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“I relied excessively on Facebook and WhatsApp for emotional support,” says the author while recounting her days off living alone as a young working woman.
Living alone in a new city is frightening even when you are in your late 30s. It, in fact, becomes more daunting as you age and realize that your support system of friends and family is mainly online. That there aren’t many people to meet and greet or to check on you. This is the single biggest lesson I learned as attempted to live alone. And not once but on three different occasions.
The first time around, I lived in a 2BHK in the IT locality of a city where I knew no one. The second time, I moved to a city where I knew a few people, mostly old college and school friends who I was in touch with mainly through Facebook, and I lived in a tiny 1RK albeit in the heart of the city. My third attempt at staying alone was in the same city where I stayed alone the second time; only this time, it was in the outskirts.
It was my third attempt at staying alone, but my first experience in a PG. I was shocked to be living in a room the size of a broom closet, and often felt like Harry Potter at the Dursley’s.
I soon moved to a service apartment, but I had to pay three times the rent that I’d paid at the PG for it. I caught the Volvo bus to work on most days; some days I just walked to work wearing my sneakers. I joined yoga classes nearby and relied excessively on FaceBook for emotional support. Not a great idea when your colleagues are on it, too!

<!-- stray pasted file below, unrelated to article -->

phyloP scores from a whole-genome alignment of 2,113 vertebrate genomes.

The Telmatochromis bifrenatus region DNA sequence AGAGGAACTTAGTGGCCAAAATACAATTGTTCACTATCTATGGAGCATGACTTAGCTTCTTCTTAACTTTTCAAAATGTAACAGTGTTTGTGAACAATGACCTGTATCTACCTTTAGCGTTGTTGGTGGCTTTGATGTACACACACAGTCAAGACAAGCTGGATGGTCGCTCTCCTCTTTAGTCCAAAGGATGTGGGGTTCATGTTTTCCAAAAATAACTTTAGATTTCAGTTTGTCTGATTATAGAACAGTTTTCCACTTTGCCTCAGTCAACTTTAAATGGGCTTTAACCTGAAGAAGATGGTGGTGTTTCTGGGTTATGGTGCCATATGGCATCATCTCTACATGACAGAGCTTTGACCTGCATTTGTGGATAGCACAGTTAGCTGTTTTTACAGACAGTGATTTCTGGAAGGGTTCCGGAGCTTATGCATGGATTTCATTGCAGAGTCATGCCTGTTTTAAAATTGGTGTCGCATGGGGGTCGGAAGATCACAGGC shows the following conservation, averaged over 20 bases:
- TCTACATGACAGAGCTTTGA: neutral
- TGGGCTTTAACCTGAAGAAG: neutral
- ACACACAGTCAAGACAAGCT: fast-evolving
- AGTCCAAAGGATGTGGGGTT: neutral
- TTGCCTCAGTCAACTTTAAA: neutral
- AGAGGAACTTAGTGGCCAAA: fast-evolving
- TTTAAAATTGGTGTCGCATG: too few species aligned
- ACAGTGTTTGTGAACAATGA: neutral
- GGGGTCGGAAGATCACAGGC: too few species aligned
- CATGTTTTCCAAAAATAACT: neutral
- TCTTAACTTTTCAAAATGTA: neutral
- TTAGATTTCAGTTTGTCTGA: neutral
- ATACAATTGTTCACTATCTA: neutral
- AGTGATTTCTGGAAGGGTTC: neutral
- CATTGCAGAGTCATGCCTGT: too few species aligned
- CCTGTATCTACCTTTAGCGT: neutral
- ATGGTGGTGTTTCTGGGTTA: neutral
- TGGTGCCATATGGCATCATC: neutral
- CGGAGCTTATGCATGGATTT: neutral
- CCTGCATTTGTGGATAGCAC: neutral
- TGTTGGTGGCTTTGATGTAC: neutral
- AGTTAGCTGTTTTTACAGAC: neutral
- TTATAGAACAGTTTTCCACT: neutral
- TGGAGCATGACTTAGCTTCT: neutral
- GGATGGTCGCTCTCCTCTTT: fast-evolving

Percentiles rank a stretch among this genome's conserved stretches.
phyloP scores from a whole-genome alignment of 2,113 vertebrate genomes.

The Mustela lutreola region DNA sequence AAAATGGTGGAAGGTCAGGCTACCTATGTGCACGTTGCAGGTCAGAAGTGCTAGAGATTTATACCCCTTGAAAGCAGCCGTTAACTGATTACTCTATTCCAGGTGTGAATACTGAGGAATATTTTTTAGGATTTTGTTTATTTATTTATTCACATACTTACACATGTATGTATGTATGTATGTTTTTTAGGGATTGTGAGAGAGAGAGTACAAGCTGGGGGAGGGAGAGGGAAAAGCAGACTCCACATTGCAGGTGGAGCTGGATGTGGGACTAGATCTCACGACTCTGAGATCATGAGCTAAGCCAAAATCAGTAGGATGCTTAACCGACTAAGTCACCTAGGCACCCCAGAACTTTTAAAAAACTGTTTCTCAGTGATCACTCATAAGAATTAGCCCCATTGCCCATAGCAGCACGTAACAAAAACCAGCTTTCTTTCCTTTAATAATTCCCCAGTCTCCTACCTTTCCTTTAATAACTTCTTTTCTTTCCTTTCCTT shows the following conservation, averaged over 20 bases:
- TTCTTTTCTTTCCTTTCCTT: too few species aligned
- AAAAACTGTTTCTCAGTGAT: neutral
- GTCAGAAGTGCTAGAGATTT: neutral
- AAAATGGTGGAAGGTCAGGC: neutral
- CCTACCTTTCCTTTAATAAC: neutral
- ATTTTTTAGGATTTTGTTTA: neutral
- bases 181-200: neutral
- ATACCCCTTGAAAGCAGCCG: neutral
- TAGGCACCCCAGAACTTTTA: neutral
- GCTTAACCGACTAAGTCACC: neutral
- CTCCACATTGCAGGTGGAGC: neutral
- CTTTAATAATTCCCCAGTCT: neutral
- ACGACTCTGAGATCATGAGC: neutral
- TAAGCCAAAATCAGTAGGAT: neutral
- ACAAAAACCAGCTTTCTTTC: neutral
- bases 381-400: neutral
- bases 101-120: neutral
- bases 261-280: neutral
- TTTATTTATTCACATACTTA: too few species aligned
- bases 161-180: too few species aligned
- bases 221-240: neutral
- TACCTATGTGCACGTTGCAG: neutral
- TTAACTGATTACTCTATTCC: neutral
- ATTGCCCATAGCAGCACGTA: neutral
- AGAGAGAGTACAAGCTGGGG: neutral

I found that old school friends, college friends and other acquaintances lived at least two hours away from where I lived and were busy with their families – husband, children – and in being soccer moms or entrepreneurs, or were working women themselves.
Also, there’s the thing about drifting apart. People change a lot in twenty years and the women you see today aren’t quite the little girls that went to school with you. And if you are like me, you hesitate to make the first move to reach out for fear of imposing.
Even when I decided to take a trip to a nearby weekend retreat and called a leading service provider of weekend getaways to put together a trip for me, they said they didn’t cater to single women. That’s when I realized how the odds are stacked against single women.
With a little research, I soon went on that trip with a travel company that did cater to all kinds of demographics. I had a good time but felt acutely aware of my single status. The other three women on the trip were married with children.
Loneliness began to envelop me like a black smog in my room in the service apartment. I used to chat online on WhatsApp a lot. I remember sending monologues to my college WhatsApp group consisting of six friends in different parts of the world. There were days when the city just got to me.
I went alone for movies in the cinema hall in my locality, shopped alone, ate alone, and soon began to shun company. Yes, the city can be a cold, unforgiving place where your deepest darkest fears play havoc on you, bringing your insecurities to the fore. I doubted I had any friends at all, wondered if I was lovable and missed my parents in Chennai with a heartbreaking agony. I regretted every harsh word I had uttered to them and longed to spend quality time with them.
Soon, I began to get excessively tired on holidays and did nothing but stay in bed for three days in a row. After a couple of years of living like this, I returned to live with my parents in the outskirts of Chennai. I can see the difference in me. My health has improved tremendously and my outlook is a lot more positive.
The lesson living alone has taught me is that in the ultimate analysis, only your parents are there for you. It’s hard to make new friends and hard to even want to spend time with random people. Living the single life is not all about going to bars and having a blast. Life is what you live when you are alone with your thoughts. And one of the most important relationships you have is with yourself.
Image source: YouTube
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